Creative Writing · Novels · Writing Resources · Writing Tips and Prompts

Using Myers-Briggs to Write Fiction

After writing a blog post about how to conquer procrastination just last week, I succumbed to it myself, at least as far as this blog is concerned. I did, however finish The Heather and The Falcon (for the third time, but I think the story is actually complete now) and start a short story about one of the characters whose story arch was not well served by the novel’s point of view.

I’ve also been doing a fair amount of reading, which forms the basis for this post. Samuel Johnson said, “The greatest part of a writer’s time is spent in reading, in order to write; a man will turn over half a library to make one book.” Perhaps sometimes I have to turn over an entire book to write one blog post about the art of creative writing.

Introverts and Extroverts

The book I’m alluding to is Quiet: The Power of Introverts in a World That Can’t Stop Talking by Susan Cain. While reading it, I couldn’t help but think of how creative writers could use the observations of personality psychologists to help build more believable characters. The last thing anyone want to hear is that their beloved character comes across as “flat,” “one-dimensional,” or “boring.” The way to avid that is to base your characters on observations of real people.

If you’ve ever taken any personality quizzes or researched the subject at all, you’ve probably heard of the Myers-Briggs Type Indicator. I like this test because it seems the most accurate for me as an INFJ (an in-depth profile even includes the way I experience writer’s block). Based on the work of Carl Jung, the test was designed by Katharine Cook Briggs and her daughter Isabel Briggs Myers.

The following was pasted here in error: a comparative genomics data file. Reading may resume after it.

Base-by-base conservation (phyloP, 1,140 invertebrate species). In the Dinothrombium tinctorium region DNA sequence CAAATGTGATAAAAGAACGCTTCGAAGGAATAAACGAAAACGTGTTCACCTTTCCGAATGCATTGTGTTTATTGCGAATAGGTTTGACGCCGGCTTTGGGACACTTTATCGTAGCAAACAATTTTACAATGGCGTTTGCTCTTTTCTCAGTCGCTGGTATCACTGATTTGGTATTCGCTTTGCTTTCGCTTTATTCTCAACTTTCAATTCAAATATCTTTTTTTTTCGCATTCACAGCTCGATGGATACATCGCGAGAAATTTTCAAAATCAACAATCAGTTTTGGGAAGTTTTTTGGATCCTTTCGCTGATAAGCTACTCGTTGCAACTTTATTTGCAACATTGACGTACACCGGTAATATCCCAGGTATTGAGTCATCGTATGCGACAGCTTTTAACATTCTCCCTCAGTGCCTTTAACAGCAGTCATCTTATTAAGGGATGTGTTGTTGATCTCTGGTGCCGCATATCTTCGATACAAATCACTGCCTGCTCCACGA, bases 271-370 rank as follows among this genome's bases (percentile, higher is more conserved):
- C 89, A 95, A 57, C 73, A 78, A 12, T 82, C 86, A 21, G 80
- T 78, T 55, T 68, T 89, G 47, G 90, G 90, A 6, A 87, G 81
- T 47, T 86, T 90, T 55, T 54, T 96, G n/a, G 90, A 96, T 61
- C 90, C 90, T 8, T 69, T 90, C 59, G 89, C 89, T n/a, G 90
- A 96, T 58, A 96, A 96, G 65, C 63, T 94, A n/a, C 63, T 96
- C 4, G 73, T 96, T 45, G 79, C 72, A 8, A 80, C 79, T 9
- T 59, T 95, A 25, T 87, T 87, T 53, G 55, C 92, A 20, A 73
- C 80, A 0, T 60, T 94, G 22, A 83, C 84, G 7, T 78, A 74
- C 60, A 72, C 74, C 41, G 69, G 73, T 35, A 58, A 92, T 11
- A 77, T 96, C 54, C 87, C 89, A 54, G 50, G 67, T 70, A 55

Myers-Briggs Writing Exercise

Using four pairs of preferences, the test sorts individuals into sixteen types based on which combination of traits you favor. The four pairs are Introversion – Extroversion, Sensing – Intuitive, Thinking – Feeling, and Perceiving – Judging. An overview of each of the sixteen types can give you an idea of how they can be used when forming characters. Once you’ve identified which of the types your character falls into, it can help give you ideas for how they would react in a situation. It can also help with writer’s block – if you know your characters well enough to know how they will respond to the next incident in the story, that will help move the plot forward.

Taking Myers-Briggs tests on behalf of your characters or reading about the types to see which matches each character is a good creative writing exercise. When I was stuck on The Heather and the Falcon, on of the things that helped was figuring out that Aelis is an ENTJ and Bryant is an ISFJ. That helped me sort out and correct inconsistencies in Bryant’s character, and helped me develop Aelis as a strong female protagonist.

The better you know your characters, the more capable you will be of writing believable prose. Creative writing demands believable characters to carry your storytelling. To paraphrase Graham Green, once your characters are alive you can leave the story telling up to them.


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